On November 27, 2013, the Second Department issued a decision in Bouffard v. Befese, LLC, 2013 NY Slip Op. 07925, interpreting Real Property Law § 320’s command that a “deed conveying real property, which, by any other written instrument, appears to be intended only as a security in the nature of a mortgage, although an absolute conveyance in terms, must be considered a mortgage.”
In Bouffard , a convoluted series of real estate transactions included one in August 2004 where defendant purchased a property for $200,000 and entered into an “option agreement permitting” plaintiff “to repurchase the property within 90 days at an option price of $220,000.” Defendant did not take possession of the property. In an action, “inter alia, to set aside the” deed, the trial court found that under Real Property Law § 320, the deed and option were only a mortgage and, moreover, that the mortgage loan “was usurious and void pursuant to Banking Law § 14—a and General Obligations Law § 5—501.” The Second Department Affirmed, writing:
In determining whether a deed was intended as security, examination may be made not only of the deed and a written agreement executed at the same time, but also of oral testimony bearing on the intent of the parties and to a consideration of the surrounding circumstances and acts of the parties. Thus, a court of equity will treat a deed, absolute in form, as a mortgage, when it is executed as a security for a loan of money. That court looks beyond the terms of the instrument to the real transaction; and when that is shown to be one of security, and not of sale, it will give effect to the actual contract of the parties.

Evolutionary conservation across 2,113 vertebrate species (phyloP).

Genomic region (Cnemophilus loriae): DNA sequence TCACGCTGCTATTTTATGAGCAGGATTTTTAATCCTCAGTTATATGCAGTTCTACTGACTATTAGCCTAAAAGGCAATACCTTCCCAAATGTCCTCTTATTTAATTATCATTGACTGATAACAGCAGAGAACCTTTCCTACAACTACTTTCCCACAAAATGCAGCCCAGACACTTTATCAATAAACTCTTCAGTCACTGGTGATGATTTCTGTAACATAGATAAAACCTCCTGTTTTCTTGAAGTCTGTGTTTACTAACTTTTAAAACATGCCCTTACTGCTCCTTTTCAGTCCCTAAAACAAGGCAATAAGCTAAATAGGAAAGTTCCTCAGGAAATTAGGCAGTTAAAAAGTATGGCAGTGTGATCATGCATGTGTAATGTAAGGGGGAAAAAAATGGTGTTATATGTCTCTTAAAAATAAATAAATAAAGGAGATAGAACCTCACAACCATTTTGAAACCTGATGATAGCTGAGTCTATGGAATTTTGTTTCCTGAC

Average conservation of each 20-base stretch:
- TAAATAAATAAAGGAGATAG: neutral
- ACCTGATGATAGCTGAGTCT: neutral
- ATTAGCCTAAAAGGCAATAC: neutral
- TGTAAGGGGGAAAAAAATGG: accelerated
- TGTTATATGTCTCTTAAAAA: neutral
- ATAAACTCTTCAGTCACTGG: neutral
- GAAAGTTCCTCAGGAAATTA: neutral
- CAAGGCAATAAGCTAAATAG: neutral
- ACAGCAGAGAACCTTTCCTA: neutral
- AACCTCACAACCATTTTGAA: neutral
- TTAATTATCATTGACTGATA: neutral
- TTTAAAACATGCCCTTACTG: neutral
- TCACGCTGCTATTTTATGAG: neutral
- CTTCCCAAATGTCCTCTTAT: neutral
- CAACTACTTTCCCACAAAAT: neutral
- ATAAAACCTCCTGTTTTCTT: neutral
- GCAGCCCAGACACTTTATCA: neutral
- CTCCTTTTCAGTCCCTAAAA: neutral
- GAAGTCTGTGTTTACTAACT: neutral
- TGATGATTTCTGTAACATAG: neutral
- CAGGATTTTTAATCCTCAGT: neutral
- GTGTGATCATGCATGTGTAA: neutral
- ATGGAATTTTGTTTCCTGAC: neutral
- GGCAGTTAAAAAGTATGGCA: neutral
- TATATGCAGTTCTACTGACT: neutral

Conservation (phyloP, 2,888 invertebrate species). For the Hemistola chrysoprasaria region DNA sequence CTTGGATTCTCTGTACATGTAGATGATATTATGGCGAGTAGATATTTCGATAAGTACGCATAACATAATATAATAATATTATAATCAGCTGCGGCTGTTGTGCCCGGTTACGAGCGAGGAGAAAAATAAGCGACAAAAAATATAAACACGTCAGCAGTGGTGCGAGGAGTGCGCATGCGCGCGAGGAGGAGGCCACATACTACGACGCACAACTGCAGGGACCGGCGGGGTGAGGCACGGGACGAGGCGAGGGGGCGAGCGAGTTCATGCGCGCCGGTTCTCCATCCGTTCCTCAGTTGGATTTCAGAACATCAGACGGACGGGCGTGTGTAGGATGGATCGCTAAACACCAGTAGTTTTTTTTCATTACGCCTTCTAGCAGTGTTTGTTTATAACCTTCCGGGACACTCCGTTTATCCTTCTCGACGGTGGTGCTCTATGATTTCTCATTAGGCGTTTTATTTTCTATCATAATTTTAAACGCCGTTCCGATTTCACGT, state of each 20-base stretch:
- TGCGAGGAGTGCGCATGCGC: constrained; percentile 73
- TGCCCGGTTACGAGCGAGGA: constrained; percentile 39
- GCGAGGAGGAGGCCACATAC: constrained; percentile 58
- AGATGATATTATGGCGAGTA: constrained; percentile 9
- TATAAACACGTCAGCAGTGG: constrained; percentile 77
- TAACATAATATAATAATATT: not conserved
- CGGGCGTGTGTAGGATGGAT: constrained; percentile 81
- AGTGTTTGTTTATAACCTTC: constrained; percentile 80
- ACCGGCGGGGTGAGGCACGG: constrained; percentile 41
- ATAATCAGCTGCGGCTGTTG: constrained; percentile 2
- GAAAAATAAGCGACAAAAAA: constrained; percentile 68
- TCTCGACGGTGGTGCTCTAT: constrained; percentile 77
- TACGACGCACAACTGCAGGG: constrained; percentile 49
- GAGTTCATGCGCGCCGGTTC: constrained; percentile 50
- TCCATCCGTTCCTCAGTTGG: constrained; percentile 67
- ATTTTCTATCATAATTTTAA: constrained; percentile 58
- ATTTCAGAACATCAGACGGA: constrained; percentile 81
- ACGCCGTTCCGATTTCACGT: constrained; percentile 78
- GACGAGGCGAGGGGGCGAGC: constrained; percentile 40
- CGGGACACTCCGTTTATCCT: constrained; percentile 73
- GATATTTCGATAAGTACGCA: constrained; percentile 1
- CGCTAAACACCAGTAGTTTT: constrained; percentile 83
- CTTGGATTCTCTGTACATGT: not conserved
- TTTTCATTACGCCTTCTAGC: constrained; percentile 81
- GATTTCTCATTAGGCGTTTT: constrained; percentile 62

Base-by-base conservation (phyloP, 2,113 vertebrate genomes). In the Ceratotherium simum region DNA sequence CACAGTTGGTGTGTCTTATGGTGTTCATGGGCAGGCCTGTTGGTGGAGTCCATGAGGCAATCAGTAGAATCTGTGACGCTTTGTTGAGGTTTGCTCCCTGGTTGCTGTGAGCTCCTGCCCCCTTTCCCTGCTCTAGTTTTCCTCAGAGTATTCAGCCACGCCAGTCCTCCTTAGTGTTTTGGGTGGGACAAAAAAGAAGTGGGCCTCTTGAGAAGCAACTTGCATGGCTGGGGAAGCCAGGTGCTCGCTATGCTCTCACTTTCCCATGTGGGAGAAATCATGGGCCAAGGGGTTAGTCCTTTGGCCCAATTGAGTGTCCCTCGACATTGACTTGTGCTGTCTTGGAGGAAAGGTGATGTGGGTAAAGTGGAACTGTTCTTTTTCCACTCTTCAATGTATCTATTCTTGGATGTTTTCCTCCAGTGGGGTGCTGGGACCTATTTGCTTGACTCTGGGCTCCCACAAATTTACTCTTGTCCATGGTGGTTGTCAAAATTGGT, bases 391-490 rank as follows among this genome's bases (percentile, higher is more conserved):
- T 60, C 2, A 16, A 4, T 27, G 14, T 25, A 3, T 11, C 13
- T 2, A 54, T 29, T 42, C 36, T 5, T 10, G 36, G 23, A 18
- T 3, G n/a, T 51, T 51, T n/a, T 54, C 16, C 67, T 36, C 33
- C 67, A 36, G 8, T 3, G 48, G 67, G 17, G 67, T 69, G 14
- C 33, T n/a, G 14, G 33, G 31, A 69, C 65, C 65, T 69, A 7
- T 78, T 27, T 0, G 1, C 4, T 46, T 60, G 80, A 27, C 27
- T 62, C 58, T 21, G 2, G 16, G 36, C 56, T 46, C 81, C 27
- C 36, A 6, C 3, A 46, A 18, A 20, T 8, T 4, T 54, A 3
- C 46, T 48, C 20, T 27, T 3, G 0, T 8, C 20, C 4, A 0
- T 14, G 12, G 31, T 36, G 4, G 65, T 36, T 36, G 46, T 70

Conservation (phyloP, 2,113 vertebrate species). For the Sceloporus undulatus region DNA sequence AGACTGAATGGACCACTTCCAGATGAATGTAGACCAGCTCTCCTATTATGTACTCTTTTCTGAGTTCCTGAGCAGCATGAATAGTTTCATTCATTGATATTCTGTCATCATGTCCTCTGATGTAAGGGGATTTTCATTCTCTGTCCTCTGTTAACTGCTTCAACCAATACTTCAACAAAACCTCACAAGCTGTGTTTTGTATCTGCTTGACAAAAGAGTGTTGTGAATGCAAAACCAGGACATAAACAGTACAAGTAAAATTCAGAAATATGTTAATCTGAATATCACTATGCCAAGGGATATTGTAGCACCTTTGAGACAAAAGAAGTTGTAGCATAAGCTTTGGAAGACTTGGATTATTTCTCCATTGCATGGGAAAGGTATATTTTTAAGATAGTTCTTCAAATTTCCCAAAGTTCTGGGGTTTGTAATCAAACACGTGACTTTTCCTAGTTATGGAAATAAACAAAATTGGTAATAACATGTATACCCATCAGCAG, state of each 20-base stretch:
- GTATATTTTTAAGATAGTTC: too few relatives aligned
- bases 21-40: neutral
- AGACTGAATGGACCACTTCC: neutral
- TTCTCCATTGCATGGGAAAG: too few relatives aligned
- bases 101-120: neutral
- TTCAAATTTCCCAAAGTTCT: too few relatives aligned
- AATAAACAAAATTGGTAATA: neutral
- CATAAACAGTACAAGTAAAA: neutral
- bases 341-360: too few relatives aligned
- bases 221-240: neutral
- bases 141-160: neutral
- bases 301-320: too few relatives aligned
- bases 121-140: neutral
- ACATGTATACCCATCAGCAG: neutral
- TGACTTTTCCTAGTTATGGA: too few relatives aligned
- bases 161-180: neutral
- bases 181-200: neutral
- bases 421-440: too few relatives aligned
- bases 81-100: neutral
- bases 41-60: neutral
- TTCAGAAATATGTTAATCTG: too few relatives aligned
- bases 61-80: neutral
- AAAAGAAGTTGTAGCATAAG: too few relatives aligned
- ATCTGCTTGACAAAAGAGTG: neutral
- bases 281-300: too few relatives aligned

(Internal quotations and citations omitted).
Bouffard serves as a reminder that the law places limits on creative structuring of transactions and if a party skirts too close to the edge, they can end up a big loser, like the defendant in Bouffard , who was left with a loan it could not collect.